Semi-Omni-Arcade Drive

Our programming team was discussing things we should do, and we were on the topic of better Drive, as the Drivetrain has just finished telling us what they were making. Thinking about how we had lost our best driver last year (senior), I thought of a Semi-Omni-Arcade Drive (SOAD) since we were not going to be using swerve/crab, mechanum,or omniwheels. You point the joystick in a direction, and the robot (using gyro or the like) then turns and goes in that direction.
Is there anyone who has done something similar, and if so, how did you do it?

There have been teams that have done something related, in that when using an omnidirectional drive they had the strafing be independent of robot orientation (and then spin was controlled separately): pushing the joystick in a direction would always make the robot move that direction with respect to the driver station. This sounds like essentially the same task you’re tackling.

The usual approach those teams used is to try to track the robot orientation using a gyro, but since you only get angular velocity from the gyro, you end up with accumulating error in your angular position measurement. Some people have tried using a digital compass, but the usual reported result is that there’s enough ferrous material in the field and the robots (not to mention magnetic fields from the motors) that these don’t work.

Something you might consider instead is having a set of buttons that would command the robot to turn predefined angles (90* 180* -90* etc) using the gyro, that way you wouldn’t have the problem of long term gyro drift.


If I’m not mistaken, I believe 1114 did that for their 2008 robot.

If I’m correct I would say try to contact them, because it obviously worked out pretty well for them. :smiley:

EDIT: I thought I had seen their '08 code, but it was their '07 code that I was thinking of.

Regardless, I don’t think that 1114 drove in this manner in 2008.

what would be the average gyro drift for a 2 minute match?
Next meeting we are going to test a basic form of this. I wrote up a basic drive:

(In Telop, gy is a gyro, drive is a RobotDrive, stick is a Joystick)
double offset=0;
double offset=0;
while (IsOperatorControl())
    //(1+cos(pi*x))/2; speed function
    //-xx+2x; turn function, graph these at
    float speed=0;
    float turn=0;
    if (stick.GetX()!=0&&stick.GetY()!=0)//UN Preliminary check for are we moving. this might be unnesecary?
        //get the diff in the gyro and joystick, making sure no overflow occurs, and normalizing to 0 to 359
        //Detect the location, and change speed/turn multipliers
        switch ((int)(offset/90))
            case 0: //top right
            case 1: //bottom right
            case 2: //bottom left
            case 3: //top left
            default: //should never occur, print error?
        if (offset>180)//start folding into 90 range
            offset=fabs(offset-360);//escape greedy %
        //bring into normalized values in 0-90 then 0-1
        speed*=((1+cos(Pi*offset))/2)*stick.GetMagnitude();//multiply turn (switch from above) times function, times speed
        turn*=(-(offset*offset)+(2*offset))*offset;//multiply turn (switch from above) times function, times dir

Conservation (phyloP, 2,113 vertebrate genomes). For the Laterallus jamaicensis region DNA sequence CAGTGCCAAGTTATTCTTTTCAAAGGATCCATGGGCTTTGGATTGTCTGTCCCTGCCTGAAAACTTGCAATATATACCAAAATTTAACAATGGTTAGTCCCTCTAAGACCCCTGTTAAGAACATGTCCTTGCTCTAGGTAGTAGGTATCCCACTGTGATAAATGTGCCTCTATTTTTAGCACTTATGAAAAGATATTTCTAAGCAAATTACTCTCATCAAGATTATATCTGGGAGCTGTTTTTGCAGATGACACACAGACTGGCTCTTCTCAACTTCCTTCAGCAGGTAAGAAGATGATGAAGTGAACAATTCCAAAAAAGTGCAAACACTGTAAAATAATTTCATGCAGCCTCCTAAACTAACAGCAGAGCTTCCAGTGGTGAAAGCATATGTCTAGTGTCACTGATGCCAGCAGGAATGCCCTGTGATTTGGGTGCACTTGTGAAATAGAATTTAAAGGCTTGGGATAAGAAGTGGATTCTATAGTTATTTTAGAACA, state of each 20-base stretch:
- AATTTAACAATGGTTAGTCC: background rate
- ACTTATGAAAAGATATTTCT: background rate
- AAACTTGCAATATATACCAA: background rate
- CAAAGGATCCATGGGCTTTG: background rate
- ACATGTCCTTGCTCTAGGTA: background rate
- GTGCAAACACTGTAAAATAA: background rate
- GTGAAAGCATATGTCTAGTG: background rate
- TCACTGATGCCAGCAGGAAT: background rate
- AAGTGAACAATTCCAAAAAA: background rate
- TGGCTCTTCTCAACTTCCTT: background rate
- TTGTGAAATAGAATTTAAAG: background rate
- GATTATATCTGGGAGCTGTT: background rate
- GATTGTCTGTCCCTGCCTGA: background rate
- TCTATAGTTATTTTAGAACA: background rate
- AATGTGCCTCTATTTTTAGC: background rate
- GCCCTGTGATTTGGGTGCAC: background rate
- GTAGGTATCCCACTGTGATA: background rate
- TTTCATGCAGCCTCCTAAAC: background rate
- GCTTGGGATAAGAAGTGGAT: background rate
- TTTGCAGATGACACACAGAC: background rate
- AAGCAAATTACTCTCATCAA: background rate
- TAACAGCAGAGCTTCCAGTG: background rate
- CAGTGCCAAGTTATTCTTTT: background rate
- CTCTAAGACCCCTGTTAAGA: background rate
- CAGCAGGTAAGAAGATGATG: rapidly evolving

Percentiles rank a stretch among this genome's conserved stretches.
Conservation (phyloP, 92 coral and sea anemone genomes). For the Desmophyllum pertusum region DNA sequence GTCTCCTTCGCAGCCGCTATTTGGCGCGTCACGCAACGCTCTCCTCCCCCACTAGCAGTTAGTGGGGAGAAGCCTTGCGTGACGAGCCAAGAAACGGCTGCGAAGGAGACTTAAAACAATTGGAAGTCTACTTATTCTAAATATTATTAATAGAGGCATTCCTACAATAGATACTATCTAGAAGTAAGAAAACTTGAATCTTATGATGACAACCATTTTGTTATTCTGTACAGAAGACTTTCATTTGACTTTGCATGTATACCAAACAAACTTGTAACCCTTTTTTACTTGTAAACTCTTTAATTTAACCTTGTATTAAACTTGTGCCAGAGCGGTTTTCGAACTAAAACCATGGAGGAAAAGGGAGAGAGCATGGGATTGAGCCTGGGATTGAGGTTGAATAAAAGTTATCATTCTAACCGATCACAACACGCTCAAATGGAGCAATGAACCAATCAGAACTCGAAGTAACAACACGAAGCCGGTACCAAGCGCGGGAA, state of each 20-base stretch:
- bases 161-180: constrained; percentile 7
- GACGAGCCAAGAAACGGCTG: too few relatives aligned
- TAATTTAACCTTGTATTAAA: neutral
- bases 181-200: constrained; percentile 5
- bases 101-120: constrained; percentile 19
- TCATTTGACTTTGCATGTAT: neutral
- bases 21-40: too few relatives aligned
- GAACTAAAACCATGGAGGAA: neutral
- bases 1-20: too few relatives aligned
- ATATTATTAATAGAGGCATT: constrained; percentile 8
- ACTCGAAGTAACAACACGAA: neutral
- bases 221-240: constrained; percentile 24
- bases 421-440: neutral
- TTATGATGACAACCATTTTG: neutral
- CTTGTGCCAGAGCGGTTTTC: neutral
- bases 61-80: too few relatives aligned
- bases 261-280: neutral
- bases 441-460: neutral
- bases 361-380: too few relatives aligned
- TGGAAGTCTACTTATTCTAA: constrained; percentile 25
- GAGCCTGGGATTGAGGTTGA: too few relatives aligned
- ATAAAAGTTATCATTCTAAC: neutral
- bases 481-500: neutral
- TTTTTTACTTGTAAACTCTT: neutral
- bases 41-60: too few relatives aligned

Wait(0.01);                // wait for a motor update time (using victors)

There is not a simple answer to this. It depends on:

  1. Whether you at any point saturate your sensor (turn faster than it can detect).
  2. The sampling frequency.
  3. The frequency profile of the turns your robot is making.
  4. How well you’ve calibrated the gyro.
  5. The gyro’s own thermomechanical noise properties.
  6. Any filtering that you do.

In other words, a gyro that is sitting still for 2 minutes may not drift that much, but one that is on a “twitchy” robot slamming into things for 2 minutes may drift by quite a bit (I have seen ours drift > 180 degrees in match).

Yikes! A reset functionality would be essential!

I worked with #1988 doing this two years ago. It’s a great concept in that it doesn’t require drivers to mentally put themselves “in the robot” to operate the controls. People are amazingly good at this, but it’s a coordinate system transform that consumes a fair amount of the brain’s “cpu cycles”. Our experience was IMO sufficient to validate the concept but the real-life results were severely limited by several factors.

The biggest of these was dealing with the practical constraints of the robot drive system. We used a diamond configuration with differentially steered drive wheels on the side and undriven (slightly raised) omni wheels front and back for balance. The robot was relatively small and essentially round. Though we tried to optimize for manuverability (spin in place, etc) this sort of drive (as do most) requires that the body of the robot be rotated in order to change direction. You don’t want to stop to make small course corrections, but you have to stop (or very nearly so) to make large ones. So making it work without slowing down too much means some fairly sophisticated balancing of deceleration/rotation/acceleration rules.

In practical tems the hardest part of this turned out to be dealing with rotational inertia/momentum issues. Going, for example, from high speed at 0 degrees to high speed at 90 degrees means stopping (or almost), rotating exactly the required amount, and taking off again, all as quickly as possible. Linear deceleration/acceleration are not to hard to get right, but making a quick rotation to exactly the right heading without overshoot, undershoot, or time-consuming fine adjustment is not so easy: you have to account for stuff like polar moment of inertia, drivetrain backlash, etc. All possible, but not trivial. We got it working reasonably well on our practice robot, but when the real hardware was done (night before ship, natch) enough things were different that the tuning didn’t work well. We didn’t have time to readjust the software and the robot turned out to be troublesome in competion.